Near the Czech town of Dolní Věstonice in Moravia is the archaeological site of the same name. A site that, before systematic excavations began in 1924, had already provided researchers with extensive prehistoric materials from the Gravettian period (which ran from 27,000 to 20,000 years ago).
Some 2,300 pieces of pottery have so far been recovered at the site, most of them representing animals such as lions, rhinoceroses or mammoths, and next to them two depictions of women.
The first one is known as Black Venus or Dolní Věstonice Venus. It was found on a hillside amongst charred mammoth bones, and has the typical pattern of paleolithic venuses associated with fertility cults, such as the famous one found in Willendorf. In 2004, a CT scan revealed the fingerprint of a child who may have held it before it was cooked.
But the second one is different. Known as Venus XV, it is the face of a woman sculpted with stone tools in the ivory of a mammoth tusk. Its dimensions are 4.7 centimetres high by 2.1 centimetres wide and 1.9 centimetres deep. The figure presents her hair tied up in a kind of ribbon, with an incised line that marks the upper part of the forehead.
The eyebrows are carefully drawn over exceptionally carved eyes, and the nose and mouth are perfectly proportioned. A slight deformation can be seen on one side of the face. It was found in 1891. For a long time, therefore, it was considered a forgery.
However, analyses performed by the Space Technology Center of the University of Kansas dated the piece to 26,000 years BP (BP, before present, technically before 1950), clearing all traces of doubt.
Now then, the reason why this piece is believed to be a portrait of a particular woman, and therefore the first known depiction of an individual so far, is that in the 1920s excavations several burials were found.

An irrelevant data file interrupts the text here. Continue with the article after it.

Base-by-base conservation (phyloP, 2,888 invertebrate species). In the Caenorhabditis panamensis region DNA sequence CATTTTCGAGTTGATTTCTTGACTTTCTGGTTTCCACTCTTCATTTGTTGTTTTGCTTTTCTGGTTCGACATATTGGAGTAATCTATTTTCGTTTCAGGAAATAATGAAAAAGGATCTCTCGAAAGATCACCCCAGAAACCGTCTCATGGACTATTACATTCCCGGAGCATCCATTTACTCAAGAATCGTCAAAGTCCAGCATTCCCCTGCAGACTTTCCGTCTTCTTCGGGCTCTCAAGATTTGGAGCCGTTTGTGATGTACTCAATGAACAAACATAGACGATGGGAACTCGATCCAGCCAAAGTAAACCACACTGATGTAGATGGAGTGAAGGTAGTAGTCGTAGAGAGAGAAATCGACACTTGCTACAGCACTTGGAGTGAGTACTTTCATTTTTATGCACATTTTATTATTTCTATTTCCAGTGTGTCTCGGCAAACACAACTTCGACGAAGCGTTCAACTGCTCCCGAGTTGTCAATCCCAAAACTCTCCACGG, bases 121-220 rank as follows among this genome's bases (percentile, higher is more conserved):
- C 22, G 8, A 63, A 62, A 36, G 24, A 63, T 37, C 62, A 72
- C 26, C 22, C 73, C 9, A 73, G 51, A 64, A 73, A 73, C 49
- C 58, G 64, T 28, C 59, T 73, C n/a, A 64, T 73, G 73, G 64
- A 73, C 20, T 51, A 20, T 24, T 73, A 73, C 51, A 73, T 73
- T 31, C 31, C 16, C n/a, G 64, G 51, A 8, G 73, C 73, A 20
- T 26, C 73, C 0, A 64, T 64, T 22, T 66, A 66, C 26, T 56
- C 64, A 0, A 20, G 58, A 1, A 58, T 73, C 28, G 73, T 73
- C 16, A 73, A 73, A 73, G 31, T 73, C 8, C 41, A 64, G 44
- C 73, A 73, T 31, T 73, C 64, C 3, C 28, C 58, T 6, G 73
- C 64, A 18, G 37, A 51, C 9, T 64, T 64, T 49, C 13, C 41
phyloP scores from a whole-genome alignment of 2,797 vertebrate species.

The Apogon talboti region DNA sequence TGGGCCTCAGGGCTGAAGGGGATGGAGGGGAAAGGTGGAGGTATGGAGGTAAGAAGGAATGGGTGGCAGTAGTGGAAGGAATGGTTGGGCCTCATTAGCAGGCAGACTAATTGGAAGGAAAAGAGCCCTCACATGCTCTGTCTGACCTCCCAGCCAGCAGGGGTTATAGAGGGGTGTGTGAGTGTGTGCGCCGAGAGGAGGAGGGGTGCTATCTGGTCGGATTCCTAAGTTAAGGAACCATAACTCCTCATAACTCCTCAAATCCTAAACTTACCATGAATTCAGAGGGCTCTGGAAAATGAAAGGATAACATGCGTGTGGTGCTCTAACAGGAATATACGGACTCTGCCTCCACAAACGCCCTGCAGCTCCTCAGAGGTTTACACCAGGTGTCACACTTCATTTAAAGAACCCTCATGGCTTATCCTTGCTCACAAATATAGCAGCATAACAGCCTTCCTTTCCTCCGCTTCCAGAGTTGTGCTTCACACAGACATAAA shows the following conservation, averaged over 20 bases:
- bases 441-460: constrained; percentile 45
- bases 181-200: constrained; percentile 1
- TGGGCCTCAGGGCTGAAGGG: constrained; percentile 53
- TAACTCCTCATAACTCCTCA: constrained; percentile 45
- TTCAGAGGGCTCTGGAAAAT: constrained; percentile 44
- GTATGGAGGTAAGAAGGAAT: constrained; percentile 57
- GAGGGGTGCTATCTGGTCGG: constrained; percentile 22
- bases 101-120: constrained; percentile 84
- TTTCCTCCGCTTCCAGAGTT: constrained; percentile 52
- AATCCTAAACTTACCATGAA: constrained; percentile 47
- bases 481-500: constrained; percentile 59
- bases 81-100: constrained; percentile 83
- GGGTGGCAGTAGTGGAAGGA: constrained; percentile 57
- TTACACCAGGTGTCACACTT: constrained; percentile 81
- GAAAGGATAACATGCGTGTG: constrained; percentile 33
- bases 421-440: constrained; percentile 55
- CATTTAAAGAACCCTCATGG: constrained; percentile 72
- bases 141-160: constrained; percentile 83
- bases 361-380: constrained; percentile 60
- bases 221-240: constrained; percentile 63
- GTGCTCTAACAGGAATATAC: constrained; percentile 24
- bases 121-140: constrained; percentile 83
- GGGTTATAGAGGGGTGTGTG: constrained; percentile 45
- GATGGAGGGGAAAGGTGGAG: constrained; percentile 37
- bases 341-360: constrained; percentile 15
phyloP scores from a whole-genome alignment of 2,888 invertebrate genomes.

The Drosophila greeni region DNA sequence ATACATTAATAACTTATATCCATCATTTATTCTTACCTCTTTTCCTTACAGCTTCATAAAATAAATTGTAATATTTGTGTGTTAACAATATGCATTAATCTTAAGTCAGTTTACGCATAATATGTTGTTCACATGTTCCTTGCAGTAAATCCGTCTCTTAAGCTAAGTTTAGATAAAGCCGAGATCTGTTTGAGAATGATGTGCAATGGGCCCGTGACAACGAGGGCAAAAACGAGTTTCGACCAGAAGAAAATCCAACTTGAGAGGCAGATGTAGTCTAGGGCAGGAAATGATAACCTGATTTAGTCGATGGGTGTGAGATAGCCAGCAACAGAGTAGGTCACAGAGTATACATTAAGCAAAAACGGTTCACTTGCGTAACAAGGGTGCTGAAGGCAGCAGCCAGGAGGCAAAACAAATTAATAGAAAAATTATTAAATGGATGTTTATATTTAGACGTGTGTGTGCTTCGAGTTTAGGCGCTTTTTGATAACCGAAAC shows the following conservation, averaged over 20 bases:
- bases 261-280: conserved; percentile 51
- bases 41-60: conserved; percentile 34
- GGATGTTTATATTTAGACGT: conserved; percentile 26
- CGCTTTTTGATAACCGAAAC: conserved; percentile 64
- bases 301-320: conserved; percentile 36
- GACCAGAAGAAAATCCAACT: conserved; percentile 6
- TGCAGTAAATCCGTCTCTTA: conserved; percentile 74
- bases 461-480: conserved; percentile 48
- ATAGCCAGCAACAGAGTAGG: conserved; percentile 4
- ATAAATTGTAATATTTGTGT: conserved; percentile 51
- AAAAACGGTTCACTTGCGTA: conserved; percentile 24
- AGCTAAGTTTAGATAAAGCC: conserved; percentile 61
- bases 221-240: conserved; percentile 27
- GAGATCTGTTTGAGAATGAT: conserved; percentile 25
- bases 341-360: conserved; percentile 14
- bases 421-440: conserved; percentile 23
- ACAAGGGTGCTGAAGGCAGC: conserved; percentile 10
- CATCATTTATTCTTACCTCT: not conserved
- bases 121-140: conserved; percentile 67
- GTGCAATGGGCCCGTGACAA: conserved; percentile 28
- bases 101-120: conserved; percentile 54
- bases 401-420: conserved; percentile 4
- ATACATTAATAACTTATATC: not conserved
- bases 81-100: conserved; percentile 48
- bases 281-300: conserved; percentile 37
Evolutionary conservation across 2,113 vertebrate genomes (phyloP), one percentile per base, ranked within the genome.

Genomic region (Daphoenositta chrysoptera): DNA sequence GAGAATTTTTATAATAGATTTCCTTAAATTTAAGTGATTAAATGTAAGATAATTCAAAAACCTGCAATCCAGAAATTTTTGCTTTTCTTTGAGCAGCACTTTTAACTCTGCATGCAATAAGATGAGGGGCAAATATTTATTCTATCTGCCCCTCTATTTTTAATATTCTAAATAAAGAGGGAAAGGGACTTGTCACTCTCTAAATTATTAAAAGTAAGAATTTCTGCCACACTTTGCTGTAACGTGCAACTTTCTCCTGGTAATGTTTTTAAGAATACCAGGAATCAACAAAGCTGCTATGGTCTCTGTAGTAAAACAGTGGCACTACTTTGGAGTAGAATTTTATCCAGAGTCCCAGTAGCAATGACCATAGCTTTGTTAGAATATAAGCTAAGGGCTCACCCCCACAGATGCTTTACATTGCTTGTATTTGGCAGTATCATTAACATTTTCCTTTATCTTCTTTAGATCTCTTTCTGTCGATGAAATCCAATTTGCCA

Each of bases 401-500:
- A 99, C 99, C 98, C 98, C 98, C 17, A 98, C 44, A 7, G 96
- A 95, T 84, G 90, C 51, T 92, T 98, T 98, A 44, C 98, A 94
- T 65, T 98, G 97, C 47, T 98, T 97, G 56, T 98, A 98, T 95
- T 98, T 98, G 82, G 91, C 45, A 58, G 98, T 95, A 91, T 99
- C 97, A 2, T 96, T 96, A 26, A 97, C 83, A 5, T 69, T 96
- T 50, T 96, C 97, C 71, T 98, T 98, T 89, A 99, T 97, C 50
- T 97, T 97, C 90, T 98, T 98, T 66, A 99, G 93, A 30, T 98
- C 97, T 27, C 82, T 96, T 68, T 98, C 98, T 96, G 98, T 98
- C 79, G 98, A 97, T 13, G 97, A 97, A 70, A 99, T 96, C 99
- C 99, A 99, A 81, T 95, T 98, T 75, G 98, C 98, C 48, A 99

One of them was the skeleton of a woman buried under two mammoth scapulas, a sign that she must have been someone important in the community. At the time of her death she was about 40 years old, so she was already an old woman.
Both the bones and the soil had red ochre, and a flint head had been placed near the skull. In one hand he held the skeleton of a fox and its teeth in the other.
All this indicates that she was a shaman. But the most surprising thing was that the left side of her skull was deformed just like the ivory figurine.
That’s why experts consider it possible that the figure is a portrait of this person. As for the deformation, they point out that it was probably due to paralysis.
At that time it was not uncommon to believe that people with disabilities, mental or physical, coupled with their advanced age, possessed supernatural abilities.
The figure is currently on display at the Pavilon Anthropos Museum in the Czech town of Brno, which is a section of the Moravian Museum.
This article was first published on our Spanish Edition on October 6th, 2018. Puedes leer la versión en español en El retrato más antiguo del mundo, tallado en marfil hace 26.000 años